30 stirring, su?icient p-dioxanone to provide about 1.05 mols
of p-dioxanone per mol of primary amine in the mixture.
Sodium Allyl-2-Aminoethyldithiocarbamate
5
a)
O
CHzCH=CHg
l
\
CH2
N'H
i
CHzCHzNH:
+ I
CH2
CH3
\O/
Care is taken to maintain the temperature of the mixture
I
----->
C=O
below about 60° C., preferably between about 30° C. and
50° C. After stirring at this temperature for about 30
35 minutes, the temperature is raised gradually and diethyl
CH2OH=CH7
amine is distilled from the mixture and collected at a tem
perature of 54 to 56"v C.
From an examination of the boiling points of the indi
vidual amines contained in the mixture, it will be appar
éHzCHzNHHlCHzOCHzCHzOH
(5b)
40
CHZGHY=CH:
1
ll
CHzCHzNHCCHzOCHzCHzOH
'
+
OS: -|- NaOH (cold dilute)
—>
OHzCH=CHz
/S
/
NCSNa
(H)
(EHzCHzNHCCHgOCHgCHgOH
50
(5c)
CHzCH=CHz
cal of higher order by selectively converting said primary
amino radical into an N-substituted-B-hydroxyethoxy
acetamide ‘group, which comprises, contacting 2-p-diox
S
%
NC 3N8
ent that separation of the diethylamine by simple distilla
tion would 'be difficult if not impossible.
While this invention has been described and exempli
?ed in terms of its preferred embodiments, those skilled
in the art will appreciate that modi?cations can be made
45 without departing from the spirit and scope of the in
vention.
What is claimed is:
1. A process for selectively blocking a primary amino
radical in [the presence of a nonheterocyclic amino radi
anone with a mixed amine reactant at a temperature up
A
+ NaOH ——-—>
to about 60° C. in a substantially anhydrous system, said
O
55 mixed amine reactant being selected from the group con
sisting of (a) a mixture of a primary amine and a non
HzCHzNHC OHZO OH2CH2OH
CHzQH=CH2
%
NGSNa
||
+ HOCHQOHZOCHZOONS
CHzCHgNHg
A substantially nonaqueous mixture containing 10.2 g.
(0.10 mol) of p-‘dioxanone monomer and 10.0 g. (0.10
heterocyclic amine of higher order, (b) a polyamine con
taining a primary amino radical and a nonheterocyclic
amino radical of higher order and (0) mixtures of (a)
60 and (b).
r
2. The process of claim 1 wherein said mixed amine re
actant is‘ a mixture of a primary amine and a nonhetero
cyclic amine of higher order.
3. The process of claim 1 wherein said mixed amine
mol) of N-allylethylenediamine was allowed to react at
reactant is a polyarnine containing a primary amino radi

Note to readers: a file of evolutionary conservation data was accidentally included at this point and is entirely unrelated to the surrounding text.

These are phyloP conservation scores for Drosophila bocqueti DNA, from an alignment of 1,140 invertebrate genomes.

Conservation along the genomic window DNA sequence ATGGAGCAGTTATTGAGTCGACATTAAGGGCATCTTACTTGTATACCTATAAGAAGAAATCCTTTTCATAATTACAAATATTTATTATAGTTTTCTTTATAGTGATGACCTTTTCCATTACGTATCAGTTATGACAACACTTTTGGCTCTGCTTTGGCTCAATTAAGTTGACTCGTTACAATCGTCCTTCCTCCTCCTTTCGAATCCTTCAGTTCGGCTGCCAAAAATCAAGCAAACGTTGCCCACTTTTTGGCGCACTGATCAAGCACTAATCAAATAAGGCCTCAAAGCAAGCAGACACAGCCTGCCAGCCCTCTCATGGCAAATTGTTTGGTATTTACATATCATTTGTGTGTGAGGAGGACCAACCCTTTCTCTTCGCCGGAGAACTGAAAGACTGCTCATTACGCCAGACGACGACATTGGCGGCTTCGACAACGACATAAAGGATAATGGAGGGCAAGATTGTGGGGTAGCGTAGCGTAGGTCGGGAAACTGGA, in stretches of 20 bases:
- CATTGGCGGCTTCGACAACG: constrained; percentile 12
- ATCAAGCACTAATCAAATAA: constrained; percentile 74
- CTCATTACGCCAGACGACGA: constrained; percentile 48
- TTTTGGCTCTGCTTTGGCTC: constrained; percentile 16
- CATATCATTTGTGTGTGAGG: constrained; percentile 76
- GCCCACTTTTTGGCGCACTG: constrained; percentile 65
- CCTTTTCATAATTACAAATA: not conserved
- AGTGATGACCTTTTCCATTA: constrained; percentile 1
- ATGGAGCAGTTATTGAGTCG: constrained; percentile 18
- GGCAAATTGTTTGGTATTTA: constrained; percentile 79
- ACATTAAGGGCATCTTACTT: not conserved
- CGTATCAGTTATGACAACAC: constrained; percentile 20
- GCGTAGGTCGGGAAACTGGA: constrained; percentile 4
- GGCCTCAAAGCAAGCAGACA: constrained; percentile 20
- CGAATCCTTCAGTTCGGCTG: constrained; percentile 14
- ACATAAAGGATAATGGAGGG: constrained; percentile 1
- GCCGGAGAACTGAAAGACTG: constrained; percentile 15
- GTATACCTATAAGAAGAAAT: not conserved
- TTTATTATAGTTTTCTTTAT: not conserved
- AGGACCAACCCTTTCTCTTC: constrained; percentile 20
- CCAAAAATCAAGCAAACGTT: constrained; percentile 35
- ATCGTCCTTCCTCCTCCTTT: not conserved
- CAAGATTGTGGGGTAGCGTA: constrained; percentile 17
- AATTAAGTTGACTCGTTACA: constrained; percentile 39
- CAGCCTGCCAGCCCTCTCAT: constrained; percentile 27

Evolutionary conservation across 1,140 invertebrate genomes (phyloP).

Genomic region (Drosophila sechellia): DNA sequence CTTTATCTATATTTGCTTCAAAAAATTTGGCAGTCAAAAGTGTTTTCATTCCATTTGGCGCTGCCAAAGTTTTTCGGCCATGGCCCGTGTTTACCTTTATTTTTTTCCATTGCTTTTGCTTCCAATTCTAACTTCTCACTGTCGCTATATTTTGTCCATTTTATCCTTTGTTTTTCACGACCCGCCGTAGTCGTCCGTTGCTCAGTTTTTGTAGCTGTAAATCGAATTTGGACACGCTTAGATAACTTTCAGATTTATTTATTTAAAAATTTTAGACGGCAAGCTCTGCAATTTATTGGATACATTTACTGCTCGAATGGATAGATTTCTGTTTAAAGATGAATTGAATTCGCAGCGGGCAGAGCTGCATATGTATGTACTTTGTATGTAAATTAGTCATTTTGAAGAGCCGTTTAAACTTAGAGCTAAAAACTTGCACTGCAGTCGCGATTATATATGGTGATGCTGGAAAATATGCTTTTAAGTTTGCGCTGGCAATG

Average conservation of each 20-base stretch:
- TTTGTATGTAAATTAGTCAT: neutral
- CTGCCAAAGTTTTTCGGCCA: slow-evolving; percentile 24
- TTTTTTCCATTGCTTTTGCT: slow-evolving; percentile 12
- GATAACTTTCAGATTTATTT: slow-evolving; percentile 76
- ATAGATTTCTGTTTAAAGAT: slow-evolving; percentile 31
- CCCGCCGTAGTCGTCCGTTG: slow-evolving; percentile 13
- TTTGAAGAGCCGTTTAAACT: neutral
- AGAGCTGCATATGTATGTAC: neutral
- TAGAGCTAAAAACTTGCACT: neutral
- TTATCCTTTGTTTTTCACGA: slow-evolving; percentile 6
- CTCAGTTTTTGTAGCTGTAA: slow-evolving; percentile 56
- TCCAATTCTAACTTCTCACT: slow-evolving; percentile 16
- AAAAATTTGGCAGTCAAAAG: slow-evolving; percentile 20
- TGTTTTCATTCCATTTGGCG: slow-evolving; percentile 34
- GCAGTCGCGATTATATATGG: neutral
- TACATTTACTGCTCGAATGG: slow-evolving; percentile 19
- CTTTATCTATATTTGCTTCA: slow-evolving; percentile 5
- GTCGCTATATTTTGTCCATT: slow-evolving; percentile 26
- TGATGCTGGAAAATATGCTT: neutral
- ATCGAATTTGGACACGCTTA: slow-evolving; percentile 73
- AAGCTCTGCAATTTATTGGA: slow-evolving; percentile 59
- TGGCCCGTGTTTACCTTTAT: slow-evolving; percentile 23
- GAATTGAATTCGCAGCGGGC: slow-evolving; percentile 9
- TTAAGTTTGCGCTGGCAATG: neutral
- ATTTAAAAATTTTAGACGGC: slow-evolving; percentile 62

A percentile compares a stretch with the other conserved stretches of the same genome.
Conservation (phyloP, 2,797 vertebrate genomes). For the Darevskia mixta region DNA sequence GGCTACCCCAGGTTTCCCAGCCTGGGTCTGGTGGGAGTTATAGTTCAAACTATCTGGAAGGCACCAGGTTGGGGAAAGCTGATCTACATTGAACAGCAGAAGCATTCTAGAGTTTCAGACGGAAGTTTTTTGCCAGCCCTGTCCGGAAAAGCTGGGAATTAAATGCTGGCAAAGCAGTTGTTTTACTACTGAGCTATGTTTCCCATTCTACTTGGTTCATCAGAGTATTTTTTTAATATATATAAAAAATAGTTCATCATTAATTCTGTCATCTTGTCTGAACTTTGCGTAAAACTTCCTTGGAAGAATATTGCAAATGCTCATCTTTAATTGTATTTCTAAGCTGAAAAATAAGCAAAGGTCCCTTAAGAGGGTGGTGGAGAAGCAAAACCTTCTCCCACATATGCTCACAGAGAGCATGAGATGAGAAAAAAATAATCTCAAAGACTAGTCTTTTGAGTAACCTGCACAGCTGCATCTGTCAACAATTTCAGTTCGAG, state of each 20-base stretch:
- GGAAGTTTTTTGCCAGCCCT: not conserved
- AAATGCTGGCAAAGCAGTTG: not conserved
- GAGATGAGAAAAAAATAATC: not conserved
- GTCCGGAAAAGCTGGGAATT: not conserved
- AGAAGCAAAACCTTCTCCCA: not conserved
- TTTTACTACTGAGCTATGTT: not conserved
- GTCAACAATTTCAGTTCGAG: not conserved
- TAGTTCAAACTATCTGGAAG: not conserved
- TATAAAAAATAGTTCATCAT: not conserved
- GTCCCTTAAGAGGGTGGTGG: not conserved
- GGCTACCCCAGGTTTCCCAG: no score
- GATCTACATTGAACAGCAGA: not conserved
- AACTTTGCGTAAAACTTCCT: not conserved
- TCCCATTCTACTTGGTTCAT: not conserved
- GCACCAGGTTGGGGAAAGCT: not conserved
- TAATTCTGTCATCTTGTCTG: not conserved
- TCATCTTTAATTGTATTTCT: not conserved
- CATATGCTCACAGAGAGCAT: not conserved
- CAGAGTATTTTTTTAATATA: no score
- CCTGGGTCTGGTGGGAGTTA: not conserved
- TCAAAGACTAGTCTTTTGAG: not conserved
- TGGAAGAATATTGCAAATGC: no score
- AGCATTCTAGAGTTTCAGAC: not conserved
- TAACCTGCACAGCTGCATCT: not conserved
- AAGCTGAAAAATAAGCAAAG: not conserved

65
40-50° for 20 min, then cooled to 20° C. and diluted
cal and a nonheterocyclic amino radical of higher order.
with a solution of 4 lg. ( 0.10 mol) of sodium hydroxide in
4. The process of claim 1 wherein said mixed amine
reactant is monohydroxypropylethylenediamine.
50 ml. of water. The conditions of temperature and cans
tic concentration were such as not to adversely affect the
5. The process of claim 1 wherein said mixed amine re
amide formed. Carbon disul?de was added a little at a 70 actant is diethylenetriamine.
time with shaking and cooling to keep the temperature
6. The process of claim 1 wherein said mixed amine
reactant is N-allylethylenediamine.
below 35° C. When nearly all the carbon disul?de had
7. The process of claim 1 wherein said mixed amine
been dissolved, the mixture was warmed to 50° C. to
reactant is N,N-diallylethylenediamine.
complete the reaction and drive o? the excess. The
amide linkage was hydrolyzed by addition of 0.11 mol of 75 8. The process of claim 1 wherein said mixed amine
3,051,751
9
10
reactant is a mixture of diethylamine, n-butylamine, isobutylamme and sec-butylamme-
References Cited in the ?le of this patent
UNITED STATES PATENTS
2,901,004
Pinson et a1 ___________ __ June 14, 1960
0 19,125
5
FOREIGN PATENTS
Germany ____________ __ July 19, 1956
_
OTHEI? REFERENCES _
Degenng: An Outhne of Orgamc Nltrogen Com
pounds, published by University Lithoprinters, pages 397
389 (Ypsilanti, Mich.), 1950.
UNITED STATES PATENT OFFICE
.
CERTIFICATE OF CORRECTION
Patent No. 3,051,751
-
August 28, 1962
William W. Levis, Jr. , et a1.
It is hereby certified that error appears in the above numbered pat
ent requiring correction and that the said Letters Patent should read as
corrected below.
Column 2, line 21, for "active" read -— native ——; line
57, for "gruops" read —— groups ——; column 5, lines 22 to
25, the left-hand portion of the formula should appear as
shown below instead of as in the patent:
-
CI-l2C>H2NH2
T“
CH2CH2NH2
column 7, line 65, for "40—50° "*read -— 40-500 C. ——.
Signed and sealed this 8th day of October 1963.
(SEA/L)
'
.\
Attest:
ERNEST w. SWIDER
EDWIN L. REYNOLDS
.
Attesting Officer
Acting Commissioner of
Patents